With a personal trainer and workouts almost every day, Robert continued his incredible journey. With his hard effort and practice, he impressed the city. Scouts were coming to his games to watch him play and he was the talk of the league.
When I went down to see him play my high school team, Robert roped a foul shot into the parking lot on his first pitch and then hit a double to the wall. They weren’t going to let Robert defeat them, and walked him three times to end his game.
Last season, Robert hit .608 and matched his eight home runs from junior year. He posted a 1.139 slugging percentage and his OPS numbers were 1.816. As a pitcher, he struck out 80 and had a 1.70 ERA. Robert showed the city that his MVP season was not a fluke and was named Western League MVP for the second year in a row.
Robert decided to file for the MLB draft. As the days approached, Sports Illustrated included Gsellman in their “Under the Radar Talent” article. In the article, Gsellman was called the “biggest find of the 2011 season out of Southern California.” The article went on to say that scouts were excited about the power potential in his bat.
On June 7th, 2011, Robert Gsellman was drafted by the Mets with the 402nd overall pick. His Westchester High School teammates Jamaal Moore (8-1, 2.10 ERA, 118 Ks in his junior year) and Kenny Peoples (.404, .708 slugging percentage, 5 HRs) were also drafted in the 10th and fourth rounds, respectively.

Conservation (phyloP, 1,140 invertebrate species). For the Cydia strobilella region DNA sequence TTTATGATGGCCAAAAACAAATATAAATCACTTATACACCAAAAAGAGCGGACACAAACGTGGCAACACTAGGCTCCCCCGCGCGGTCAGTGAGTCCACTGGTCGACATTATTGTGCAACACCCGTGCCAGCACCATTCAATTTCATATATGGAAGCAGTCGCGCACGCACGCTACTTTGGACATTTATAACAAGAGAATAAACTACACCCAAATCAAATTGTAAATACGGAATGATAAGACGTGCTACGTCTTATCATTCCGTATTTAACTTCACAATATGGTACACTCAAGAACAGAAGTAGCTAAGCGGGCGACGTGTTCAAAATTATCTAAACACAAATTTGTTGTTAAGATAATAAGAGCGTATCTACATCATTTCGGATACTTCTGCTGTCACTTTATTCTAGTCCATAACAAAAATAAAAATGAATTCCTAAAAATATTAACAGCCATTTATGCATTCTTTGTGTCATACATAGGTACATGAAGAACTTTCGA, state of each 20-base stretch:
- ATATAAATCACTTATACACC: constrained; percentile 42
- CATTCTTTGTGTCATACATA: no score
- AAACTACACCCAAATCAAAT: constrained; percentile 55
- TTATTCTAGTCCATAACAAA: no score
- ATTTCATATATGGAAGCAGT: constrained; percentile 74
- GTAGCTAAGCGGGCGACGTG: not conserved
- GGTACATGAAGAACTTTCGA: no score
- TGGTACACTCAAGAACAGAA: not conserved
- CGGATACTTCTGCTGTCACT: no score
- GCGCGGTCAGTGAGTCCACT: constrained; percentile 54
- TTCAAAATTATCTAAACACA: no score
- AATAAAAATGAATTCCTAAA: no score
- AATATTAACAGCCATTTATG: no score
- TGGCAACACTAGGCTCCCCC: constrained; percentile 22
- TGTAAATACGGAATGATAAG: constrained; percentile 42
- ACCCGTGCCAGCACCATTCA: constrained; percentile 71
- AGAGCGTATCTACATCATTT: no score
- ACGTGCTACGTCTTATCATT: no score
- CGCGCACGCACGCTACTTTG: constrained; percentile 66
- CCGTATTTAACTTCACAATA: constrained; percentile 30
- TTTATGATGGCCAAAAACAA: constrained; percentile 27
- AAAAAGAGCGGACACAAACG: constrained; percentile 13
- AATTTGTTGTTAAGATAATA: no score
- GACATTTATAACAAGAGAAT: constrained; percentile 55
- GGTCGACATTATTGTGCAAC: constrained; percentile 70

Last week, I went over to Robert’s house to talk about his decision with him. He had verbally committed to Harbor College and really liked their program. Faced with the tough choice of professional baseball and junior college, he seemed genuinely unsure. When we said goodbye, he casually and quickly put on a fitted New York Mets cap that he had picked up earlier that day and hopped on his skateboard.
At that point, he may still have been weighing his options, but the pride that I felt in the moment that the Mets hat fell onto his head was enough to carry me through the coming weeks.
My neighbor and friend, Robert Gsellman, was drafted by the New York Mets and is working on his dream. I couldn’t be more proud.
Now that he has signed with the team, he leaves this weekend for Florida for two months of baseball with the team. Knowing Robert, he’s going to continue to do incredible things as a top talent in the league.
With all that he has overcome and all of the love that he puts into the game, Robert’s story is inspirational to everyone that meets him and to everyone that will get to watch him play in the years to come.